If the hair is able to absorb salt, it will feel heavier. If the hair is unable to absorb salt, it will feel light.

Feel Test — If you want to determine your hair porosity, you can perform a simple feel test. First, gather all of your hair. Next, gather a section of your hair and examine it's texture. If the hair feels coarse and rough, your hair is likely low porosity. If the hair feels soft and silky, your hair is likely high porosity.

Caring For Low Porosity Hair

1. Try a Deep Conditioner

Deep conditioners penetrate the hair shaft to restore moisture, and low porosity hair is able to absorb moisture more readily. A deep conditioner penetrates the hair shaft, while a creamy conditioner is only able to coat the hair shaft. Deep conditioners work by delivering moisture to the hair cuticle. Doing so allows for easier detangling, reduces breakage, and gives the hair a healthy shine.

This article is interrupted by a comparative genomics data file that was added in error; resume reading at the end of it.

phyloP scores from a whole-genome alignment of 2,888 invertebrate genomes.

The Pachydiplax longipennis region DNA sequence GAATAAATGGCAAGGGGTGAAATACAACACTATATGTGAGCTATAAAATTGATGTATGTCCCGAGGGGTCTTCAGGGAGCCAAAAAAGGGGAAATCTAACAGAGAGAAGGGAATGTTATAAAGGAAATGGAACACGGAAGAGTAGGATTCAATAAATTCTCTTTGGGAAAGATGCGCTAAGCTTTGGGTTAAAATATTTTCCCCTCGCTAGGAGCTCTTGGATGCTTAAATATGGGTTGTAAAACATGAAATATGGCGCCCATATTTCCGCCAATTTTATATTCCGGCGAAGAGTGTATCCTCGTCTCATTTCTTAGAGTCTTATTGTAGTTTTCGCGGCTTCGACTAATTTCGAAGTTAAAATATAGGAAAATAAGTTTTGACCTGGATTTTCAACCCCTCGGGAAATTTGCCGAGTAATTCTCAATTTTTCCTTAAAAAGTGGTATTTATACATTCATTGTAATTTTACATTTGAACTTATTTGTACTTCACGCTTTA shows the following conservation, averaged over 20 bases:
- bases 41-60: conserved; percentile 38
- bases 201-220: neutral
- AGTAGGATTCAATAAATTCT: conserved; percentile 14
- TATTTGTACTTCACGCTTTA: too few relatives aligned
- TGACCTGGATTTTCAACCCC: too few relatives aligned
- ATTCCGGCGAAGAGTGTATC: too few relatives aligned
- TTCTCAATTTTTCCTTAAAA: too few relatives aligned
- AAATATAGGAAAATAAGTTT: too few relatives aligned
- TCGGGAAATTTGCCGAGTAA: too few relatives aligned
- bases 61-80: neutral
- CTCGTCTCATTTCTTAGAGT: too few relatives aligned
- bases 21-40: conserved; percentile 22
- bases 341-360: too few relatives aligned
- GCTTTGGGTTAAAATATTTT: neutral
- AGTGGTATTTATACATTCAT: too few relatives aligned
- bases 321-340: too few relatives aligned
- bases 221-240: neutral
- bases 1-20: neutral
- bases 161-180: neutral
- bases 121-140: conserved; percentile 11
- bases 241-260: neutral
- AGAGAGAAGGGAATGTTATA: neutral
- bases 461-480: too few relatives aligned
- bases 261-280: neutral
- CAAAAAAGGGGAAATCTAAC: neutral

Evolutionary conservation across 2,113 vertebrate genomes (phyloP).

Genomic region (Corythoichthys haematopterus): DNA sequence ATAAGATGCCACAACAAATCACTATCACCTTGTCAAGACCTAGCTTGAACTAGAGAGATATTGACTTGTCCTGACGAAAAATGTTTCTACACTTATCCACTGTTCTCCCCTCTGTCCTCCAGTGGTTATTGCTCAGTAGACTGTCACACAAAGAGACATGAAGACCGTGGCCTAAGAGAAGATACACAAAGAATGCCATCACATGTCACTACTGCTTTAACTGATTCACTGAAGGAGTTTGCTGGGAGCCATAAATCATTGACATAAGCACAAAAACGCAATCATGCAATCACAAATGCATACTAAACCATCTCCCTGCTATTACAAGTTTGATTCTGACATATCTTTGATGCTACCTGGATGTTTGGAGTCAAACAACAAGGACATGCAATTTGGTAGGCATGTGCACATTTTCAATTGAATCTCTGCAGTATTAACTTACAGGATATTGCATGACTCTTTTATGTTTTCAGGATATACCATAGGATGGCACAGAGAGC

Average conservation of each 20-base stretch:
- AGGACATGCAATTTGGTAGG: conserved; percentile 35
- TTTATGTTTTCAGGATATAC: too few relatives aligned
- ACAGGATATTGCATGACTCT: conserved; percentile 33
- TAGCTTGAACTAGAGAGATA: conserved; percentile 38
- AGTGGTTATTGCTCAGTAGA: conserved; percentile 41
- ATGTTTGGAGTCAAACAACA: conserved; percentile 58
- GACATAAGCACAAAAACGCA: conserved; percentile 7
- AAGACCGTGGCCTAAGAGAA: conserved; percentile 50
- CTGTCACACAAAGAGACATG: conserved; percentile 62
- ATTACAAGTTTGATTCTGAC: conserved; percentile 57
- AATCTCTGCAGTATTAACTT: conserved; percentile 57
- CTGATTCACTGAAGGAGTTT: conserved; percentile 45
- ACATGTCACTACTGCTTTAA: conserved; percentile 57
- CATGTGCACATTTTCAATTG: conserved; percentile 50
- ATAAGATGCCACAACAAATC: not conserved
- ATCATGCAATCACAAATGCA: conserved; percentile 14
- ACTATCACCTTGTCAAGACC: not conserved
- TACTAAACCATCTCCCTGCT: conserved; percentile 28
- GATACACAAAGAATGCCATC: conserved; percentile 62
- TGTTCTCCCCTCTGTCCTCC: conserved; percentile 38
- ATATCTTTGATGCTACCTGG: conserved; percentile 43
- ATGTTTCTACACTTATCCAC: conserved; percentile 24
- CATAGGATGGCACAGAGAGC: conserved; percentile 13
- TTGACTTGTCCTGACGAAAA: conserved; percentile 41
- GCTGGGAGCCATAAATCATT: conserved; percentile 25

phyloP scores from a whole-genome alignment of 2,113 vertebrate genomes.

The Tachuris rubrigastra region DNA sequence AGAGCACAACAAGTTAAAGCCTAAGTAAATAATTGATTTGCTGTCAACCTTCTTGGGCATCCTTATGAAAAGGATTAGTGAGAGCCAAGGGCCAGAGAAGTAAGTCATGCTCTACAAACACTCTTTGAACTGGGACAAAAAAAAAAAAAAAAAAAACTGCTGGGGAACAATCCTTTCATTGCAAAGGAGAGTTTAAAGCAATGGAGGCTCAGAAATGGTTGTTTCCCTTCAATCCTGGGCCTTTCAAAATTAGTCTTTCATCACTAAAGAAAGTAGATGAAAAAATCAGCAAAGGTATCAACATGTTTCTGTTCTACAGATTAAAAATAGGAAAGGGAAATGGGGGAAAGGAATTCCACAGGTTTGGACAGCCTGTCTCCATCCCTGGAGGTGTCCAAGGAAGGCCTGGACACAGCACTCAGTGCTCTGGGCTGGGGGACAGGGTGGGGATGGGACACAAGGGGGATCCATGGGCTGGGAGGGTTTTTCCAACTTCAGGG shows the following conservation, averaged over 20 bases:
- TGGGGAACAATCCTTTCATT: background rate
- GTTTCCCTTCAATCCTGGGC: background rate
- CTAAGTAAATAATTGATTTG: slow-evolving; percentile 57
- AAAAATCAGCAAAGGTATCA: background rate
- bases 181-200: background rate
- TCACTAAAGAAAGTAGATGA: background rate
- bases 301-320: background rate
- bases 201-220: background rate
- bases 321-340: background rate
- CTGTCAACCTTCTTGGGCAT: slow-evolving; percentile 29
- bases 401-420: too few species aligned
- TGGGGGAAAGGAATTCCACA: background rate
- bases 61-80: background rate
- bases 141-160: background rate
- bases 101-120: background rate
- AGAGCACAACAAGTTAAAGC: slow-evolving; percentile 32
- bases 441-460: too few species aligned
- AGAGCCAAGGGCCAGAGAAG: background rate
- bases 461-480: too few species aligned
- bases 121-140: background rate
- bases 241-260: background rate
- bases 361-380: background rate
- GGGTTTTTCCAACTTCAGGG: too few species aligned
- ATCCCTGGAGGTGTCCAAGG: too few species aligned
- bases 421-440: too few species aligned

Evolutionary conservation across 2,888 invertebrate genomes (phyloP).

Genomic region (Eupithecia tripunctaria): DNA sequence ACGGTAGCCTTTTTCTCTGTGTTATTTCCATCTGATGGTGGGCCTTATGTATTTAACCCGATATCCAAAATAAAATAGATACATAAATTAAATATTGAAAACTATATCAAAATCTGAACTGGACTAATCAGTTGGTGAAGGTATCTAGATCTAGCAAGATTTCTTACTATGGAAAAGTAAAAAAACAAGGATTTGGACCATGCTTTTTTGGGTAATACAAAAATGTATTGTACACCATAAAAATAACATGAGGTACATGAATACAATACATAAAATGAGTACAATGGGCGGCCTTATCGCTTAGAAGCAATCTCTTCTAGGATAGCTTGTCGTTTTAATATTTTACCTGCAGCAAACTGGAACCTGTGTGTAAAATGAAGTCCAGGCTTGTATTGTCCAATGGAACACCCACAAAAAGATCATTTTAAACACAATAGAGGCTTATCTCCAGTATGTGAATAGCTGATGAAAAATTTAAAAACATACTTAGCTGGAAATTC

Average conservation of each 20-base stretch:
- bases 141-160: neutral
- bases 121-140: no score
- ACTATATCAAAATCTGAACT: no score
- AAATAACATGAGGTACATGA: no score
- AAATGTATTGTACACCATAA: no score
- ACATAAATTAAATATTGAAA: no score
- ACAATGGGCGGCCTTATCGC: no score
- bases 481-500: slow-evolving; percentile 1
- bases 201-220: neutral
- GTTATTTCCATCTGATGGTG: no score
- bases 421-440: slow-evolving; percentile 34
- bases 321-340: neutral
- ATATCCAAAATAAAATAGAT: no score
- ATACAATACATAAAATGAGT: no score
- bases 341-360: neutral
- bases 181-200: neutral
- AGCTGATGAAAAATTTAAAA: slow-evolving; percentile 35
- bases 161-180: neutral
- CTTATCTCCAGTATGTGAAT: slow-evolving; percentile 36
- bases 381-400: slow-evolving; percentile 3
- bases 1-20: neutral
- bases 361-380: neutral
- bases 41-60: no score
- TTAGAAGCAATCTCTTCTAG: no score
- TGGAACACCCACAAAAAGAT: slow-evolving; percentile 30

2. Use a Wide Tooth Comb or Detangling Brush

Proper detangling is essential to avoid breakage and to make your hair easier to manage. Wide tooth combs and detangling brushes are able to separate the hair strands more easily than a regular brush. Wide tooth combs are also able to detangle through knots and tangles without causing breakage, and are gentle on the hair.

3. Do Not Shampoo Too Frequently

Shampooing your hair too frequently can strip it of its natural oils, which are important for healthy hair growth. Try to shampoo only once every two weeks at most. If you have dry hair or want to remove product buildup, shampoo every few days. If you do shampoo daily, make sure to use a moisturizing shampoo.

4. Do Not Overuse Heat on Your Hair

High temperatures from hair irons, blow dryers, hot rollers, and curling irons can damage the hair cuticle. This is because high temperatures tend to dry out the hair, causing it to break due to lack of moisture. To reduce heat damage, use heat sparingly, and always use a heat protecting product.

5. Use Moisturizing Products